into the ground. So after that, I just spent a few years hiding out from the world and
putting myself back together. And now that I had so much time on my hands, I could spend
all day learning everything I wanted to. It was wonderful, better than it ever was at
school. I practiced my writing, and gradually got better at it. I started to become the
person that I wanted to be, not the person everyone else wanted me to be. And at the
same time, I became more and more certain that I was gay. At that point, I didn't tell
anyone, because I didn't really know how, and I had no idea how they would react. It
would take a few more years before I was comfortable enough and brave enough to come out. When
I was 18, I got my GED, which was incredibly easy. Practically anyone can get a GED, it's
not difficult at all. Then when I was 19, I started making videos for the internet,
which I really love doing. It ended up being more successful than I expected, and it's
become kind of a full-time hobby for me. And then, in 2009, I finally came out to my family.
I was so worried about how it would go, and it was really scary to just tell them, but
thankfully, they were all totally accepting, and it was such a relief. I was so happy to
not have to hide it anymore. So, now that I'm out -- out of school, out of the closet,
and into a larger world -- I can tell you: There are lots of people out there who are
just like you, and they will accept you and appreciate you for who you are. And whoever
you are, there is a place for you -- a place where you belong. You just have to find it.
But in the meantime, if you're stuck in a terrible place full of awful people who don't
treat you right, here's what's going on. A lot of younger people have this issue where
they're not able to understand that other people are the same as them, that other people
have feelings like them, and that other people are actually real and don't deserve to be
hurt. They really can't see that there's something wrong with what they do to people. It's like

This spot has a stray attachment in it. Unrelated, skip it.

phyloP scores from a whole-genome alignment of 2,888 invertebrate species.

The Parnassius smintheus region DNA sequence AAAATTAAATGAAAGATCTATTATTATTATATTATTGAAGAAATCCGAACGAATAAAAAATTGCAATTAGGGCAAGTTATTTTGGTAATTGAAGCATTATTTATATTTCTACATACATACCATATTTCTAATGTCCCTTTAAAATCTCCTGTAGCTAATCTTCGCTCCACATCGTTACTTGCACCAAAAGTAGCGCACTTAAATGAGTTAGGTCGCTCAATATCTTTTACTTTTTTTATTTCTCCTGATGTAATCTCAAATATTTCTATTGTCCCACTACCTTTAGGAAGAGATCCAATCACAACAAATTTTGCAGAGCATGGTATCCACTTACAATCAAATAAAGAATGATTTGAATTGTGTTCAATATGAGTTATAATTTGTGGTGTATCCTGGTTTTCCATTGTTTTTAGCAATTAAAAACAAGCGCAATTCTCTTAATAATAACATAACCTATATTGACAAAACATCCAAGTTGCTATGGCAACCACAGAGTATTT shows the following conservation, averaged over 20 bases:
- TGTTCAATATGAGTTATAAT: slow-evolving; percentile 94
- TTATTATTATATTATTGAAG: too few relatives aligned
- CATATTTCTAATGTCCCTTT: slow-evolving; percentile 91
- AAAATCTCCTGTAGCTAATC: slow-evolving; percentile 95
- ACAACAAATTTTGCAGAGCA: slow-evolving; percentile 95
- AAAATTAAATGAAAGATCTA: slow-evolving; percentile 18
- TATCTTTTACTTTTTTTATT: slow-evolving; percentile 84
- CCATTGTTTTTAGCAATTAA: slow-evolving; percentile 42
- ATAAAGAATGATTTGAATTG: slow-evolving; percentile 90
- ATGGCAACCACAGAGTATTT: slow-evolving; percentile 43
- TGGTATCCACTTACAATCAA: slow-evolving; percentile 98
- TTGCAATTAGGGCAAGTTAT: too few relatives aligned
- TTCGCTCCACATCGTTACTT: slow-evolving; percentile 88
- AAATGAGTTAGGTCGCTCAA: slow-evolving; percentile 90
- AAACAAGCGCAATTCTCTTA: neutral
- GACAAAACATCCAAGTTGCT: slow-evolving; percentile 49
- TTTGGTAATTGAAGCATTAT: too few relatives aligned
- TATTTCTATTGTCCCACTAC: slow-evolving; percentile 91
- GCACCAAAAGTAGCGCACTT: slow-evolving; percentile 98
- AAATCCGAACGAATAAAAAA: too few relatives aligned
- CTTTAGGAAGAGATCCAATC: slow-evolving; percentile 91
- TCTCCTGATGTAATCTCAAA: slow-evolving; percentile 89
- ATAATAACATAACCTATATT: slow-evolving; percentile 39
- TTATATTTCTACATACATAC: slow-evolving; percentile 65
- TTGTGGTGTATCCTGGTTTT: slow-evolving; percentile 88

they're just missing a part of themselves. These people are either going to grow up and
feel really bad about how they treated others, or they won't, and they'll spend their entire
lives being miserable assholes who drive away everyone around them. You, however, are already
ahead of the game. As much as it hurts sometimes, at least you have the ability to feel. You
are something more than they are: More human. Some of those people will never be like you.
They may never be that human. The people who are abusing and mistreating you right now
are going to be the losers. They are going to be the foolish ones. There is no place
for them in the much-acclaimed "real world", where bigots and bullies are obsolete and
laughable. Nobody will want to be around them. These people amount to nothing. But people
like you are the ones who succeed. People who are tolerant, kind, sensitive and decent.
People who treat others well and just want to live in peace. That's a life worth living.
I can't guarantee that it will get better for you. I don't know that. But it will get
different, and it will change. You'll have more opportunities and fewer limitations.
You won't be forced into a building full of thousands of people every day to be harassed
by them with no recourse. If your family doesn't accept you, you can leave. If your church
doesn't respect you, you won't have to go. If where you live is full of terrible people,
you can move someplace better. You'll have choices, and you'll have the chance to become
whoever and whatever you want to be. As long as you make it through this. In all honesty,
I don't know what anyone could have said to me at that age to convince me that things
would get better. I don't think I would have believed them. And I don't want to be one
of those people who says, "oh, you'll understand when you're older", but I had to grow up and
see it for myself. And it *was* better. I could never have imagined how amazing my life
would be, and I'm so glad I'm around to see it. Everyone deserves that opportunity. Please,
don't throw it away. It does get better.